Have you ever felt wronged by somebody else, and entertained,
even if only briefly, the fantasy of doing something to them out of
“'Vengeance is mine, I will repay, 'says the Lord. “ (Romans
Yes, we feel like protesting, but when?
And will I get to see it?
“No, if you enemy is hungry, give him something to eat, or
thirsty, give him something to drink, for by so doing you will heap
burning coals upon his head.” (Romans 12:20)
Yes, but what if what you had in mind was more like the burning
On the other hand, have you ever done somebody wrong, and thought
that was in the past and that person is out of your life, and all of a
sudden they re-appear? Do
you act like nothing happened? Do
you play dumb and pretend you don’t remember?
Do you attempt to make amends, or would that depend on the
willingness of the other person to accept your apology?
Is apology itself a sign of weakness, if not irrelevance, after a
long passage of time?
Simon (Jason Bateman) looks for all the world like the
successful, up-and-coming young businessman:
beautiful loving wife, on the verge of the big promotion.
He’s trim and handsome and charming, plans to start a family,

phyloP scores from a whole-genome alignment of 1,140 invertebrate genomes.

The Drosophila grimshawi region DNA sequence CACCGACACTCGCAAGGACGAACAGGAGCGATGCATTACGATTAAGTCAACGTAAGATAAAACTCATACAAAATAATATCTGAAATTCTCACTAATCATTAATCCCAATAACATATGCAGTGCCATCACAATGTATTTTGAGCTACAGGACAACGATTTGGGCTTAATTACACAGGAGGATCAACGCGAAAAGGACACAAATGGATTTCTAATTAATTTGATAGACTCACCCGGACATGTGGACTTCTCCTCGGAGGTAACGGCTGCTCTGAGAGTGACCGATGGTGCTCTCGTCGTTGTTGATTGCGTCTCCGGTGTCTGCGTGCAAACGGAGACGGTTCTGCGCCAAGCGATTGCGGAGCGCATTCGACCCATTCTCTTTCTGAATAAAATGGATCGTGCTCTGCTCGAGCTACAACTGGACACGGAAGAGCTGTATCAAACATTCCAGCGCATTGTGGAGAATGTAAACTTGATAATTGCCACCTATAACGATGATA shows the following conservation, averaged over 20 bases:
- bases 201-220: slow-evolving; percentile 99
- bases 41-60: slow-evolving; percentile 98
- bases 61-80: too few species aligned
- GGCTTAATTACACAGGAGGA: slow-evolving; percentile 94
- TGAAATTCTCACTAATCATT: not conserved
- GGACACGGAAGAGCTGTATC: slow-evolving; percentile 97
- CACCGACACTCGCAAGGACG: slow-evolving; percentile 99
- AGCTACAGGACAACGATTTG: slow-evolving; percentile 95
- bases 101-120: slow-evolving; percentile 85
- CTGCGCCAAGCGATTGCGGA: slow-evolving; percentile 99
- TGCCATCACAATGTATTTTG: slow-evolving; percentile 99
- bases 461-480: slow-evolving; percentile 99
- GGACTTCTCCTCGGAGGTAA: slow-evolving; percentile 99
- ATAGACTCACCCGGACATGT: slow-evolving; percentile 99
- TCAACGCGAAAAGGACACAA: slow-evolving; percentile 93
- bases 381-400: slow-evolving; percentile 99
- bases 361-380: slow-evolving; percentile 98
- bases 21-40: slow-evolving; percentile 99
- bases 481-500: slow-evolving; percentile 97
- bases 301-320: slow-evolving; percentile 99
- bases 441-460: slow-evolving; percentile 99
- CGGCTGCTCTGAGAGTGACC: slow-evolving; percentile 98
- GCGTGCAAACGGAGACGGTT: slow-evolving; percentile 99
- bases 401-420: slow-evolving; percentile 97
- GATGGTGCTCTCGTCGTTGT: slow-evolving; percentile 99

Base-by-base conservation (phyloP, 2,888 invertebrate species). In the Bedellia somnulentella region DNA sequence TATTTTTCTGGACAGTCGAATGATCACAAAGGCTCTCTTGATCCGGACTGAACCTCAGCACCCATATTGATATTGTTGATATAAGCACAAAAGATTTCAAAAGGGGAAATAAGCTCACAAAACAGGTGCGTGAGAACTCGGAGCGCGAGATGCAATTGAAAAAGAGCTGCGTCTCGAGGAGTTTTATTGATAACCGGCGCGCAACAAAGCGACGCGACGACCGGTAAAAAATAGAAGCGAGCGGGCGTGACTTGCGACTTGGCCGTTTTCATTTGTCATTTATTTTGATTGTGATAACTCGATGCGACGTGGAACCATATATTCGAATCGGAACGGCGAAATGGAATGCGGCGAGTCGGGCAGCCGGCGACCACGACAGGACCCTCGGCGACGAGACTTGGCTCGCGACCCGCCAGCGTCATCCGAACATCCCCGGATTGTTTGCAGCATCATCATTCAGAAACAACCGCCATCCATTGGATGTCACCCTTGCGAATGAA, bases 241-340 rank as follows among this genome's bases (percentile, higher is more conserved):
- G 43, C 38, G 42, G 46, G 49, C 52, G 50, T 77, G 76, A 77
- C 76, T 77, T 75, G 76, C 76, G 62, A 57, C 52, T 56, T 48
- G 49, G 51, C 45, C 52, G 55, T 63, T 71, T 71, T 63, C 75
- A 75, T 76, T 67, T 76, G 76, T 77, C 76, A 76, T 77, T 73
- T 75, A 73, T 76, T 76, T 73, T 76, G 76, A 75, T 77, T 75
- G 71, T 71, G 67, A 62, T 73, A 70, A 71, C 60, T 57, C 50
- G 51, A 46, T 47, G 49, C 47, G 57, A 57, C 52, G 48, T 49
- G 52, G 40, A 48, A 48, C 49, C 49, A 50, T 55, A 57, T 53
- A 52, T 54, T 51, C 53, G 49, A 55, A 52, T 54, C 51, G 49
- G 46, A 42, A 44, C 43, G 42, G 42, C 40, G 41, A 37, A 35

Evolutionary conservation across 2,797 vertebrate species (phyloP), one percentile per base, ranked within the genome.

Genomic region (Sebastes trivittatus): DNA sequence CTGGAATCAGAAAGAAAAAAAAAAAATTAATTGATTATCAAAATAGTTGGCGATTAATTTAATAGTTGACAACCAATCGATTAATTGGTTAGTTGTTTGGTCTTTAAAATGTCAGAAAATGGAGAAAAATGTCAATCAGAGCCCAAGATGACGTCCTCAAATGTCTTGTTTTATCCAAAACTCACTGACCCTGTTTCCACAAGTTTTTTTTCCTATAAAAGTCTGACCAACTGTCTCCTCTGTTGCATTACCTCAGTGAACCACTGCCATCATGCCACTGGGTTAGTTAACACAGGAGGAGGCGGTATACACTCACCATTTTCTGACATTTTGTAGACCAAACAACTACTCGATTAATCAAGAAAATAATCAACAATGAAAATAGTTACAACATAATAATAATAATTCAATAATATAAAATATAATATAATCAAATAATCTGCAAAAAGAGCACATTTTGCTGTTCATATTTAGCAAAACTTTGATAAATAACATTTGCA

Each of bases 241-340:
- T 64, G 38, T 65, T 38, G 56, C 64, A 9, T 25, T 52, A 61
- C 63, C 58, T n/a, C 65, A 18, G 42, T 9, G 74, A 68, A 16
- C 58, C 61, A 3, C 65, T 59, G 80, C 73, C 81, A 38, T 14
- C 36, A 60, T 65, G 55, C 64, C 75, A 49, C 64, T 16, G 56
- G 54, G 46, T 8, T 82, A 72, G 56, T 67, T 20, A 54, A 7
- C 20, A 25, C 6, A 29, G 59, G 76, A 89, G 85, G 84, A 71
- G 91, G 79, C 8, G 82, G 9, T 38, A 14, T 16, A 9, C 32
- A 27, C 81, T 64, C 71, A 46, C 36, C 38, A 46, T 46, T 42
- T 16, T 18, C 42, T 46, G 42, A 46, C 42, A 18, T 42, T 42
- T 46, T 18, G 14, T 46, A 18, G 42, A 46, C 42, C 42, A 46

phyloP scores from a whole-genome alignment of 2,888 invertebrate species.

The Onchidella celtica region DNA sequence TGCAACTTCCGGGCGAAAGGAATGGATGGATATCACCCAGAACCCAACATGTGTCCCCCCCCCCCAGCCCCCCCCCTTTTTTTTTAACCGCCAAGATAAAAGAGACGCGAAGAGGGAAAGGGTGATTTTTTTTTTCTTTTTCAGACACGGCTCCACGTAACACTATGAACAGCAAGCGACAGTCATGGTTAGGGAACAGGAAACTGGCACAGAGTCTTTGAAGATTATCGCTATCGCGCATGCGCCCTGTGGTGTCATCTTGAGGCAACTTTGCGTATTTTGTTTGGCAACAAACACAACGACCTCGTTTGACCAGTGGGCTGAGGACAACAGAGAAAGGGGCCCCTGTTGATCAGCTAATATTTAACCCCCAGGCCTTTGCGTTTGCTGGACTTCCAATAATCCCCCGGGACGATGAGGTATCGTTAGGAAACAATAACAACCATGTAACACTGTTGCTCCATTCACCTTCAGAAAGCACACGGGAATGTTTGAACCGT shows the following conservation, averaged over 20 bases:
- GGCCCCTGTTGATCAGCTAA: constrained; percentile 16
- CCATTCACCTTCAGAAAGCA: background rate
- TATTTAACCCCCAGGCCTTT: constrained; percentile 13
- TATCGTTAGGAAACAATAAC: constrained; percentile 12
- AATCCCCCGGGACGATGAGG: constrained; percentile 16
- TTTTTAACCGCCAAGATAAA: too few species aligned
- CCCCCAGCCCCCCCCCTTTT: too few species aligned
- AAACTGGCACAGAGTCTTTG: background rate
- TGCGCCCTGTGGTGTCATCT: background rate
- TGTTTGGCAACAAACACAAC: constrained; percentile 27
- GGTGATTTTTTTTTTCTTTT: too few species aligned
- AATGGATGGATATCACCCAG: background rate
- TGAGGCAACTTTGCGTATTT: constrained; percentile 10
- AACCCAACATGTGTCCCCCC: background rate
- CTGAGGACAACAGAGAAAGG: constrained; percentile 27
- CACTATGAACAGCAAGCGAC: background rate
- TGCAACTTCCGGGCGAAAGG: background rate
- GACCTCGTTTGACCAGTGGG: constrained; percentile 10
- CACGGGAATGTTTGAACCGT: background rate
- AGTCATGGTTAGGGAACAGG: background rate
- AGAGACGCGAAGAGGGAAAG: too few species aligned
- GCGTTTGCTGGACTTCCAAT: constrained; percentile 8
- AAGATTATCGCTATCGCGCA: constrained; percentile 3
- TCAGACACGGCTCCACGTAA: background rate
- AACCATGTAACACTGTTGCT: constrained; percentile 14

has just bought a beautiful house on the hill, overlooking the bright
lights of the big city.
Ah, but in the darkness looms a past starting to catch up with
him. Gordo (Joel Edgerton)
was the kid in school who got bullied, just because he was a nerd.
Simon, the Class President and obviously the Most Popular, made
Gordo’s life hell….just because he could.
He spread false rumors about Gordo’s sexuality, and about
getting caught in a car with a grown man.
Gordo was so devastated that he dropped out of school, and never
really recovered, emotionally, from all the teenage trauma.
But along the way Gordo has developed some creepy social skills,
like leaving gifts for people, so they will somehow feel beholden to
him, or at the very least, uncomfortably grateful.
Gordo manages to insinuate himself to Simon’s wife, Robyn
(Rebecca Hall) by bringing yet another gift, getting invited in for tea,
and implying that he and Simon used to be friends.
Simon just can’t seem to convince Robyn to be rid of Gordo,
because he really doesn’t want to tell her what despicable things he
did. What Robyn slowly finds
out is that Simon is quite capable, still, of deceit and cruelty and
bullying; it’s just that she hasn’t seen that side of him….yet.
Director Joel Edgerton, who also wrote the script, presents us
with an edgy drama that occasionally makes the hairs on the back of the
neck stand on end. True, he
sometimes gives in to jump-out-at-the-viewer moments, but there’s a
genuine human drama going on here, cloaked in surprisingly religious
themes: sin, guilt,
retribution, atonement repentance, forgiveness, grace, mercy.
“Peter said to Jesus, “How many times should I
forgive…..and Jesus answered, ‘As many as seventy times seven.’”